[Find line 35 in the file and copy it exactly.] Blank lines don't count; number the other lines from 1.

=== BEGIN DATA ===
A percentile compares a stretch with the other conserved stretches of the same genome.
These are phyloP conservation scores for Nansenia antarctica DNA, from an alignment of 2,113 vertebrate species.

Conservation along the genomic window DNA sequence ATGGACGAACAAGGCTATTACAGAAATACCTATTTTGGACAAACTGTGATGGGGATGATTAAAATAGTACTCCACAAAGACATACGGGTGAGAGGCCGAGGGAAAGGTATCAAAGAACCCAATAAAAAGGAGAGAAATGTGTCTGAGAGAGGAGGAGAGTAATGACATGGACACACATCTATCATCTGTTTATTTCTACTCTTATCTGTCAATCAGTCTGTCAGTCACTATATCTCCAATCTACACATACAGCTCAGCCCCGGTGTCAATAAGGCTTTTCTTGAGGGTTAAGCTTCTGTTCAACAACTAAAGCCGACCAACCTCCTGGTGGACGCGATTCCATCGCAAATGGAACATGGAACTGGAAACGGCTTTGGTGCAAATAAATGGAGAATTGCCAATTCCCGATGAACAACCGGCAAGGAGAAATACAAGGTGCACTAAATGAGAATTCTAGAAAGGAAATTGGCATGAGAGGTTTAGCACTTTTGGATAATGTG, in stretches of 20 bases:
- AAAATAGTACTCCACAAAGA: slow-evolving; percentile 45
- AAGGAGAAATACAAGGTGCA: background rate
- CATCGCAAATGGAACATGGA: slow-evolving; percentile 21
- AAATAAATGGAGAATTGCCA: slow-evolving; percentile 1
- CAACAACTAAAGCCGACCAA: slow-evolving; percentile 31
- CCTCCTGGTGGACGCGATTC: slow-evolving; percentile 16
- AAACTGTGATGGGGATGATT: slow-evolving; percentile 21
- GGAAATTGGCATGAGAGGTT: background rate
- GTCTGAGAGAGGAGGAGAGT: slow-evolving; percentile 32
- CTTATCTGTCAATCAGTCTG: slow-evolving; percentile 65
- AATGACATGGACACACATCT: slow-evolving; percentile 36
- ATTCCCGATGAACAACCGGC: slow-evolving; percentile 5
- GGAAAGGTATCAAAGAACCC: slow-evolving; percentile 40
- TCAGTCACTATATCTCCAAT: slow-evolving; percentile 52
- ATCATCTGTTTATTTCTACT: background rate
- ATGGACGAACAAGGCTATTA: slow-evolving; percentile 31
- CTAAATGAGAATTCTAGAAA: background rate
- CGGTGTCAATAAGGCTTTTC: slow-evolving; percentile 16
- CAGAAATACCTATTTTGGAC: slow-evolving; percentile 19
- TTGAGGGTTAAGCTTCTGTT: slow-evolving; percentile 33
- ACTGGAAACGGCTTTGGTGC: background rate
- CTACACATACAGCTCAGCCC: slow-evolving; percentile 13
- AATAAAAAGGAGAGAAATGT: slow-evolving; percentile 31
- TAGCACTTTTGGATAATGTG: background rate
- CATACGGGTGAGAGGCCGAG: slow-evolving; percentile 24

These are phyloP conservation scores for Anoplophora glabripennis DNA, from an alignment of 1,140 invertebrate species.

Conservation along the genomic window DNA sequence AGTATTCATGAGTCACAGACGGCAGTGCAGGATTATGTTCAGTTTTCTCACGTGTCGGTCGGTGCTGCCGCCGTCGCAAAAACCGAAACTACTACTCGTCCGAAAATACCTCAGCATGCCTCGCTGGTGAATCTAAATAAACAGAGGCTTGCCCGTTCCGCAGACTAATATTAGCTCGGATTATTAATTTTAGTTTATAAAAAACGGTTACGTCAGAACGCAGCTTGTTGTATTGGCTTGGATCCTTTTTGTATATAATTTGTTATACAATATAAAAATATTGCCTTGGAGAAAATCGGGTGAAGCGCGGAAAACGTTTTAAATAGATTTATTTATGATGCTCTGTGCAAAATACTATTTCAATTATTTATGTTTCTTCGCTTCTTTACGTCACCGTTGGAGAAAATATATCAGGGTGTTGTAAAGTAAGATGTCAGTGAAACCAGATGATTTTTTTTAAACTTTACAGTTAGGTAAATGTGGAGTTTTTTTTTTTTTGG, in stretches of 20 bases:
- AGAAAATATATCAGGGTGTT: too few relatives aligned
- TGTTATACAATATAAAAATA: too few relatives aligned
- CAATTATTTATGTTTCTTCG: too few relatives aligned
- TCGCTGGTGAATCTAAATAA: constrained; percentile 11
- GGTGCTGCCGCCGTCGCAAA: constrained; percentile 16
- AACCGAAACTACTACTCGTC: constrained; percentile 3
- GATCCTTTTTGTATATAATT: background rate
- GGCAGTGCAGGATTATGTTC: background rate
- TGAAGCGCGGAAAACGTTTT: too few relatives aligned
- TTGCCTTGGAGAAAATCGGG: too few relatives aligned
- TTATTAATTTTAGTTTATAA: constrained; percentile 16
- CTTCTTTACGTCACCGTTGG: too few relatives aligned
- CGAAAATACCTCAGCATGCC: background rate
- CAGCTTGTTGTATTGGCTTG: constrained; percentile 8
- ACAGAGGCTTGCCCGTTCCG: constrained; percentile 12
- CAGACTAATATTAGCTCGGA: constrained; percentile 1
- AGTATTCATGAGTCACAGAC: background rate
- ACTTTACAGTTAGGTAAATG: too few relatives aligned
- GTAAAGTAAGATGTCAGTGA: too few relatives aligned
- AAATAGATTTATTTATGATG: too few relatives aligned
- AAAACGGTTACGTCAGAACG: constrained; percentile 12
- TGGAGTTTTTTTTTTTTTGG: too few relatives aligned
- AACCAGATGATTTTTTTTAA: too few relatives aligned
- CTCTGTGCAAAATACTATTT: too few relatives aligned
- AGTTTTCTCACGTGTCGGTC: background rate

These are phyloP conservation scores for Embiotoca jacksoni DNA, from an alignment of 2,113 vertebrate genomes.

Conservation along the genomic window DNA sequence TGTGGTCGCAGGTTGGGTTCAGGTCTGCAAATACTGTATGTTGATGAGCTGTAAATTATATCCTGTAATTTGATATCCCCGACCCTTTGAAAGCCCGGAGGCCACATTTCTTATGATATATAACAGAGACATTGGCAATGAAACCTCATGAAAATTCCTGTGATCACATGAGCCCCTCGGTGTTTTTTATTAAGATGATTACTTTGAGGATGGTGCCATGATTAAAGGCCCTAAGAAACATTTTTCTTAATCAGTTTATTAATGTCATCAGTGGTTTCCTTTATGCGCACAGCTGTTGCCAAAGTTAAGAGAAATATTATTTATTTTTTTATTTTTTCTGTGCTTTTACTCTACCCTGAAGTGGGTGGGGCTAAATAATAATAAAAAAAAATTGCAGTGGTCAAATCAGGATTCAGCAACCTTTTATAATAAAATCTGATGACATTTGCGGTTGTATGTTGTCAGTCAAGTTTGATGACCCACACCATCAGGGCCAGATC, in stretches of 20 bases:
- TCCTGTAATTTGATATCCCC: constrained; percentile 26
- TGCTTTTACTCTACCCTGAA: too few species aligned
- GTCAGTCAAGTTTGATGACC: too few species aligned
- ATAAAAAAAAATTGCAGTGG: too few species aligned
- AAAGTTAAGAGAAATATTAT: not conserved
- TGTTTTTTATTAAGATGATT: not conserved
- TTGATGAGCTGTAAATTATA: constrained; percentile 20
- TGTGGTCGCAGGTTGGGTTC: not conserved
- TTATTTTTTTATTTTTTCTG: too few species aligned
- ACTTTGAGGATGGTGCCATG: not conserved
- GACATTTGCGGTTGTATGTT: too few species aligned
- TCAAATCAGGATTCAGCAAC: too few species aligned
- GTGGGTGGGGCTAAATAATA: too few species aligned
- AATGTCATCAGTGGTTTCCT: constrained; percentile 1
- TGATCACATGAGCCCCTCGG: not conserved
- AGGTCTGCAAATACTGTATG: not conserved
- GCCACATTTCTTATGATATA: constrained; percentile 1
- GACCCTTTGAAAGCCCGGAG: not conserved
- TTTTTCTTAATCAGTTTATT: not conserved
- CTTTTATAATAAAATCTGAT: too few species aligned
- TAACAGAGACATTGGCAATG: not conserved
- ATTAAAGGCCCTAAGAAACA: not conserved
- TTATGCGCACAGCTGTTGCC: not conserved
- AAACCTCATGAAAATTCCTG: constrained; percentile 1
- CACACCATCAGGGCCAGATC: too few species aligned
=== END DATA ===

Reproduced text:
- GGTGCTGCCGCCGTCGCAAA: constrained; percentile 16